Summary of violations
The table below summarises human rights violations documented by the Forum Secretariat and Forum Members from 30 March to 22 July 2020.
|Nature of Violation||Number of Victims||Location|
|Assault||280||Harare, Zvishavane, Masvingo, Bulawayo, Wedza, Chinhoyi, Zaka, Gweru, Chitungwiza, Bindura, Nembudziya, Chiredzi, Marondera, Mutoko, Chivi, Bikita, Zvishavane, Mvurwi, Mutare, Marondera, Beitbridge, Domboshava, Wengezi|
|Attack on Journalists||25||Mutare, Gweru, Chinhoyi, Harare, Chiredzi, Masvingo, Beitbridge|
|Arrests||502||Masvingo, Gokwe, Gweru, Bulawayo, Chinhoyi, Hwange, Harare, Magunje, Lupane, Norton, Bikita, Mutasa, Chitungwiza, Nkayi, Makoni, Chipinge, Beitbridge, Lupane, Tsholotsho, Mwenezi, Guruve, Hwange, Murwi, Kwekwe, Chinhoyi|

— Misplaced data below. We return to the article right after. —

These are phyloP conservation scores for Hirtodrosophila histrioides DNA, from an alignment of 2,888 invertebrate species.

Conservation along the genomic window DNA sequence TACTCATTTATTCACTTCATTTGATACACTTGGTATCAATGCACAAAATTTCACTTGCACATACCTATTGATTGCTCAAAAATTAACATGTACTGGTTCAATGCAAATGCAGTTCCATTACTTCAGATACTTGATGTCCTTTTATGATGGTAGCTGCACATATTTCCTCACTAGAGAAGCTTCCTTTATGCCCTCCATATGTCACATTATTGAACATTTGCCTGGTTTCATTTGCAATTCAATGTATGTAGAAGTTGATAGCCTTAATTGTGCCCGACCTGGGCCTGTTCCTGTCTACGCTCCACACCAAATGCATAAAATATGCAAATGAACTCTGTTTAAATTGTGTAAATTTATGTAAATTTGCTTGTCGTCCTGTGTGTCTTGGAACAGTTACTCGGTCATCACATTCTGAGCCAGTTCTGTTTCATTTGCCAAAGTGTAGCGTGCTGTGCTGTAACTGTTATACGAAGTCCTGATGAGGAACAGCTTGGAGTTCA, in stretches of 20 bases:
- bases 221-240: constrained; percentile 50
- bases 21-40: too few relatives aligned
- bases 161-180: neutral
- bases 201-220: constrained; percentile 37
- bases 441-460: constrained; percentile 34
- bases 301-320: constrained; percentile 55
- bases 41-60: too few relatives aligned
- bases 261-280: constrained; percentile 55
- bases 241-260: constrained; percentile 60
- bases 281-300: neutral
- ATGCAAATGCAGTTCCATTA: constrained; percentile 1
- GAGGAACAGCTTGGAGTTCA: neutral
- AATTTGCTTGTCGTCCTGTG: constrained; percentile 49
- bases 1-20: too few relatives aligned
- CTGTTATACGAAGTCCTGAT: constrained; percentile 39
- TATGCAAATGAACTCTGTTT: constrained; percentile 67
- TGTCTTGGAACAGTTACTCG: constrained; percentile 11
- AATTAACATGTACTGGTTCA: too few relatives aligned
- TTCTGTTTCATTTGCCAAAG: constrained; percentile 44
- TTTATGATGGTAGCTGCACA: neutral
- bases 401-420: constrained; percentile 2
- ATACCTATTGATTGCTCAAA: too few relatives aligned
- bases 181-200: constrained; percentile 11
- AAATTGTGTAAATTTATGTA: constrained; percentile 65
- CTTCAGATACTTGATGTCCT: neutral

The Forum remains gravely concerned by the number of confirmed COVID-19 local transmissions. This comes at the backdrop of consistent defiance of the lockdown regulations by citizens and increased escapes from quarantine centres. Though the Forum welcomes the new lockdown regulations particularly noting their importance in curbing the pandemic, the Forum reminds the government human rights for all should still be observed during the lockdown. The Forum further notes the increasing attacks against journalists and media practitioners by State security agents, the Forum calls upon the respect for media freedoms.
Source: Zimbabwe Human Rights NGO Forum (HRForum)